I celebrated this New Year in Rio de Janeiro under the Brazilian sky. It was painted with thousands of glistening stars, cascades of shimmering rainbows, golden weeping willow showers of glistening sparkles, metallic explosions of light…the most elaborate fireworks I have ever seen. Was it that light…or was it the thousands of people dressed in white, festive garb gathered at the beaches of Copacabana and Ipanema, walking into the sea offering white flowers, roses, gladiolas—the foaming silvery sea at night receiving the gifts for the protective goddess of the ocean—that was so stimulating and exuberant? Night fireworks over the ocean create an electric energy wave very different from over a city of stones—skyscrapers, bridges, a sea of architecture. The excitement of thousands of people waiting for the once-a-year spectacle explodes at the same moment when the fiery stars cover the sky like colorful rain and envelops you in joy for the New Year.
Following in February come Carnival in Brazil, “Jankenoo” in the Caribbean islands, “Fastnacht” in Switzerland and Germany. Costumes are prepared all year, rituals celebrated and enjoyed for these festivities. The spectacular parades of fairy tales, folklore and historical theatrical charades recall centuries of finding joy in dressing up and hiding in costumes and masks in Venice, Basel, Cologne, Rio or the Bahamas. We love to drive out the dark spirits of cold winter nights and invite the light spirits of spring through play. But the fresh breath of Nature brings more glory and color than one can imagine. There is no need for costumes or artificial stars as we find great pleasure and exuberance in Nature herself, in the rejuvenating spring air and sunshine, and in the seasonal natural blossoming.
Now with the cycle of spring comes Easter and Passover and the good recipes come again for these holidays!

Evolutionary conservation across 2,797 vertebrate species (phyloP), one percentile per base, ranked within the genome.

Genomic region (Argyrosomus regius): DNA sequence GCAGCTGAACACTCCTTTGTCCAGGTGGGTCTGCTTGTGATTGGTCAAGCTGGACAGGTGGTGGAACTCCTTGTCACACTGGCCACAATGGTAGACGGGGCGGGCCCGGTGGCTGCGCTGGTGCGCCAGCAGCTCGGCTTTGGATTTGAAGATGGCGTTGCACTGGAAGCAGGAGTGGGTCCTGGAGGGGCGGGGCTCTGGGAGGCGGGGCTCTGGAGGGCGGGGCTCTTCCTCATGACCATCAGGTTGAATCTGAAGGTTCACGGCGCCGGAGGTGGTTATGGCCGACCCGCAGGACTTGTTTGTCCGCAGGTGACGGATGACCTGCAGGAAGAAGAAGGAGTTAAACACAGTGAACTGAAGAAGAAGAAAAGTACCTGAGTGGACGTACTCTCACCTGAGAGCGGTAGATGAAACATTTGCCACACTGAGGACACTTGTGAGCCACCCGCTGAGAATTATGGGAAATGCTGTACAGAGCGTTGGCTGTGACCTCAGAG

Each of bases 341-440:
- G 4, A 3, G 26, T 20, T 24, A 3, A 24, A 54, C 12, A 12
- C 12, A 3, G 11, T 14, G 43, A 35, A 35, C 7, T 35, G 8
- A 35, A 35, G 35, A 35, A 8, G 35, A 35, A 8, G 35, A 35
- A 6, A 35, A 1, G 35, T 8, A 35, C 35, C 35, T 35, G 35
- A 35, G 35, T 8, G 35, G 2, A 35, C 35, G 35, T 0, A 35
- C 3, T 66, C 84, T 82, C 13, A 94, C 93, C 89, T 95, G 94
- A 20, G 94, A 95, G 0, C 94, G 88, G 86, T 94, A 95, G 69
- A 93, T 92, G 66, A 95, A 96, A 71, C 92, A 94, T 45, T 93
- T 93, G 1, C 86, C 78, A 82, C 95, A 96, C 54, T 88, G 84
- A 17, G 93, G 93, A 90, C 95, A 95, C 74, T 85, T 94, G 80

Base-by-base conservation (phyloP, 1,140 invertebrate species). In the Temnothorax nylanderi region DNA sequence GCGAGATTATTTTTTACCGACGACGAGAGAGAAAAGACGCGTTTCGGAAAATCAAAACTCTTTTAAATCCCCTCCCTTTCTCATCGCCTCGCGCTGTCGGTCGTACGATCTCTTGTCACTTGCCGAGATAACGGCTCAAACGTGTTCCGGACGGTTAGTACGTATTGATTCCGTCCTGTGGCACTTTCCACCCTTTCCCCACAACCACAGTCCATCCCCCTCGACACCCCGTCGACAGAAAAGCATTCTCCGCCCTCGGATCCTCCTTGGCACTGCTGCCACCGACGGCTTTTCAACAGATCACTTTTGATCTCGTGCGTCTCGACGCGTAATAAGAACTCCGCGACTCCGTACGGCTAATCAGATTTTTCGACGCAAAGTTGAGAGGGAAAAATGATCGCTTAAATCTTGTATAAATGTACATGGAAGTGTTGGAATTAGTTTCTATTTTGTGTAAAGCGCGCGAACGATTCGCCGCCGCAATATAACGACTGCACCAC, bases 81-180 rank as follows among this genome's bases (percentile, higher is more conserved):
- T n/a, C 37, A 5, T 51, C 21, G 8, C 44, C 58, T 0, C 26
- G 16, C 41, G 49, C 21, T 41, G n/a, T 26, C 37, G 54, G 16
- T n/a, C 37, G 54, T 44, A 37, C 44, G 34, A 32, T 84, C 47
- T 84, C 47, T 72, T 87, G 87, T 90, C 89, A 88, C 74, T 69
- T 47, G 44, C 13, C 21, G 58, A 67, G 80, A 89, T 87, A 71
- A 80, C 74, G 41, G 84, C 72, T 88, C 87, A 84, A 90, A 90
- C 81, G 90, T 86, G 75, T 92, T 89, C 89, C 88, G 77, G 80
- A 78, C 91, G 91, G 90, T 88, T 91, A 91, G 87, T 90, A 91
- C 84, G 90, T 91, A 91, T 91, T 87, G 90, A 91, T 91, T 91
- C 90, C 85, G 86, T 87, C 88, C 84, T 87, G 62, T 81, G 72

REFRESHMENTS FOR THE LIGHTNESS OF SPRING:
Maté Tea from Brazil
This healing tea is widely consumed in South America for its detoxification abilities for the liver, pancreas and gall bladder. This tea does not come from the regular tealeaf of Camellia Sinensis, but from the Yerba tree, a bushy tree where the roots and leaves are used. For the tea to serve as a medicine, the roots and leaves are used together. But for a regular aromatic golden brown tea you should take a handful of leaves, crush them in a bowl, pour hot water over them and let it all steep for five minutes. The taste is a bit tart like most detoxifying teas. You may want to add honey or brown sugar and a few lemon drops. A good tea after too much champagne for the New Year celebration!
Love Vine Tea is a regenerating tea from the Bahamas.
This is just the right stimulation for Spring!
Pick a handful of leaves from the vine of the bush, enough for one cup. Boil them in water and let it sit for a moment after. The taste is refreshing and pure. In the Bahamas they drink it “straight.” It is known to enhance fertility and potency, but also as a pain relief for muscle spasms.
East Friesen Tea from North Germany served with white rock sugar.
It is a festive comfort Tea, a mixture of Assam and Darjeeling teas derived from the tea tree Camellia Sinensis. Tea dealers on the island of East Friesland in the North Sea of Germany cultivated this elegant, tasteful combination of flavors, which is now creating its own history. They drink it with white rock sugar. I prefer brown sugar and a drop of milk. It is a strong tea and is great company to a healthy Easter breakfast.
Look for my forthcoming book: “Tea and Travels…Life Filled to the Brim”…coming soon.
Happy Spring days and a Prayer for New Beginnings